Next, Odom looked to the unearthly inspiration of the early ’50s comedy he invented for the convention, Distant Venus, to inform the collection. The movie’s premise is that aliens would learn about earth from the media transmitted through television signals. For the related fashions, “We went to the 1930s and chose really gorgeous costumes from movies that were old enough to have been shown on TV by then,” says Odom. “We tweaked them a bit and added elements we considered ‘Venusian’ in order to create an alien fashion sense based on the assumptions of combined cultures.” The designs, says Odom, “work as costumes as well as pure fashion.”

Odom feels the collection fashions are a success. “I love them!” he enthuses. “Vaughn Sawyers and I worked our heads off creating these dolls and costumes. We were trying to walk a line with both recognizable fashion elements from the decades involved and the way those decades interpreted fantasy. They’ve ended up among my favorite things we’ve done this year.”

“Oona” also adds to the convention excitement. Created as a “blank palette” for collectors to determine her character in a design challenge, the contest entrants will be auctioned off with proceeds going to the Harbor House of Central Florida, a shelter for domestic violence survivors. Integrity Toys looks forward to collectors’ creations. “The Gene collectors are incredibly talented,” says Tremblay. “Their design and sewing skills are amazing. Last year the dolls for the ‘Gray Lady’ contest went for $1,000 to $3,000.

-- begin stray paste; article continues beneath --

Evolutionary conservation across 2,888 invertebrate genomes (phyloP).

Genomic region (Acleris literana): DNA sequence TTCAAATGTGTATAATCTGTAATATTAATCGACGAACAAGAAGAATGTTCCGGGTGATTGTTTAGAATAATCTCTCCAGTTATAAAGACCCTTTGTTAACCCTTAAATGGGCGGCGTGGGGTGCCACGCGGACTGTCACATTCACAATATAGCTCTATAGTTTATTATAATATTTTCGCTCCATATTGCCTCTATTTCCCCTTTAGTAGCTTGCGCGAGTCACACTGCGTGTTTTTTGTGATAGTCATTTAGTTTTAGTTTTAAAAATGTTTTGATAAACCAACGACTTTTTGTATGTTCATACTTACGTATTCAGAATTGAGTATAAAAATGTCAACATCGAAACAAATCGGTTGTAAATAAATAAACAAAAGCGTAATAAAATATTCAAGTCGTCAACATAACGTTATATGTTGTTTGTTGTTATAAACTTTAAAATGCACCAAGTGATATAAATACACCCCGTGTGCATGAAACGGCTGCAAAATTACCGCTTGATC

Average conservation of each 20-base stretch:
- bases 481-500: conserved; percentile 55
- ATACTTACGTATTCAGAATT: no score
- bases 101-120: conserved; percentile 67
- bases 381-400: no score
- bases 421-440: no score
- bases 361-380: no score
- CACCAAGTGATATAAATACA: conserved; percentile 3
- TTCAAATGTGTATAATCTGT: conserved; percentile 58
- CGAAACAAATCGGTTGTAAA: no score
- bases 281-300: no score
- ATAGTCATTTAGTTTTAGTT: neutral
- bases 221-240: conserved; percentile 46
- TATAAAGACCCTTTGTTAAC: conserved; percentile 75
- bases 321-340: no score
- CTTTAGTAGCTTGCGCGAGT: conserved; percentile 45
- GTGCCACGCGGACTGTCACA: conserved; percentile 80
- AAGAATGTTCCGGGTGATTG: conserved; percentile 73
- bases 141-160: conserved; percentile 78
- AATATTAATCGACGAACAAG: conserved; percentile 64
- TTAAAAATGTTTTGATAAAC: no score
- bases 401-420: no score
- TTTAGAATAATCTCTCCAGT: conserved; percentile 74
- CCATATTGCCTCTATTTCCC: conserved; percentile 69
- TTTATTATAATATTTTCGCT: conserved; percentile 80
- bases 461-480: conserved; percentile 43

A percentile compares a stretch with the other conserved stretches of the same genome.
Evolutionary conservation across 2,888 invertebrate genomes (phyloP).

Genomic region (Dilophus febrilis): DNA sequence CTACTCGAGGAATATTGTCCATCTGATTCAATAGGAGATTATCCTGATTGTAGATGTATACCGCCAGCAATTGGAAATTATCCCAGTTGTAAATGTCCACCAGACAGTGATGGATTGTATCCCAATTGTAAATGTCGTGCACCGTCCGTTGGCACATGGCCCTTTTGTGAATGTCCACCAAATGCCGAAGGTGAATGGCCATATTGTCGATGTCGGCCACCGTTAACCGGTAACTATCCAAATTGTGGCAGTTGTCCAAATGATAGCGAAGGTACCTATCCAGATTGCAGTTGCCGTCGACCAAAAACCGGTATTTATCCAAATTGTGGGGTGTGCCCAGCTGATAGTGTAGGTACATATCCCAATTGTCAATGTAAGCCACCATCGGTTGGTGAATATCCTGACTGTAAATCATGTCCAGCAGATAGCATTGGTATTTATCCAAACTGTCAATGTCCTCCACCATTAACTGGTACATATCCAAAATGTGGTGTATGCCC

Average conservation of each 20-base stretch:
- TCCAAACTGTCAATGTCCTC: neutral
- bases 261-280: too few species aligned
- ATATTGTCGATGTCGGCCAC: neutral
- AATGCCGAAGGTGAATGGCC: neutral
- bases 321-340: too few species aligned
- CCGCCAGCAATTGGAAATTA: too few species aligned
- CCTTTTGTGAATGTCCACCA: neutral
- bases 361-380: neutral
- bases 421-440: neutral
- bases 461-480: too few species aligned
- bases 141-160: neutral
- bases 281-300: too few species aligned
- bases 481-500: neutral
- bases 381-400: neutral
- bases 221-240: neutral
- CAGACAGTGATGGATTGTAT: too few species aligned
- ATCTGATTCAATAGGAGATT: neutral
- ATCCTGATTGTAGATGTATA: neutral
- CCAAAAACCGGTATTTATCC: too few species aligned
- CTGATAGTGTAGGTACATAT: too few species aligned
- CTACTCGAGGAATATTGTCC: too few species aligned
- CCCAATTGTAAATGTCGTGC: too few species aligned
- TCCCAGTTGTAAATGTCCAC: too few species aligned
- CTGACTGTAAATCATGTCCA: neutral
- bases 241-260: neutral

In past years the Gene convention was run informally by collectors. Integrity Toys has owned the license for several years, and the 2008 event is its second Gene convention. Since taking over, “We’ve really formalized the convention,” says Tremblay. “Last year’s Film Noir theme felt more like what previous organizers were doing. This year, we really departed from what’s been done. I wanted something really different to make it new again to keep it exciting. Last year was so dark; this year is so bright. It’s really come full circle.

Integrity Toys, which took over production of Gene in 2006 after Ashton-Drake Galleries’ 10-year run with her, knows just how to keep collectors coming back for every new rendition of the doll. Although some things never change—like Gene’s story line and the era she is set in—Integrity Toys realizes the importance of keeping her fresh. “We look at every doll as new,” Tremblay says. “If you compare what we did in 2006 to today, you can definitely see a progression. Every new release brings something new and different from the previous release. I think that’s why people like our product.”

Attendees at the 13th Annual Gene Marshall Convention won’t be disappointed at the latest “something new” from Integrity Toys. Odom and his team have created an out-of-this-world collection sure to keep collectors asking for more of Gene and friends.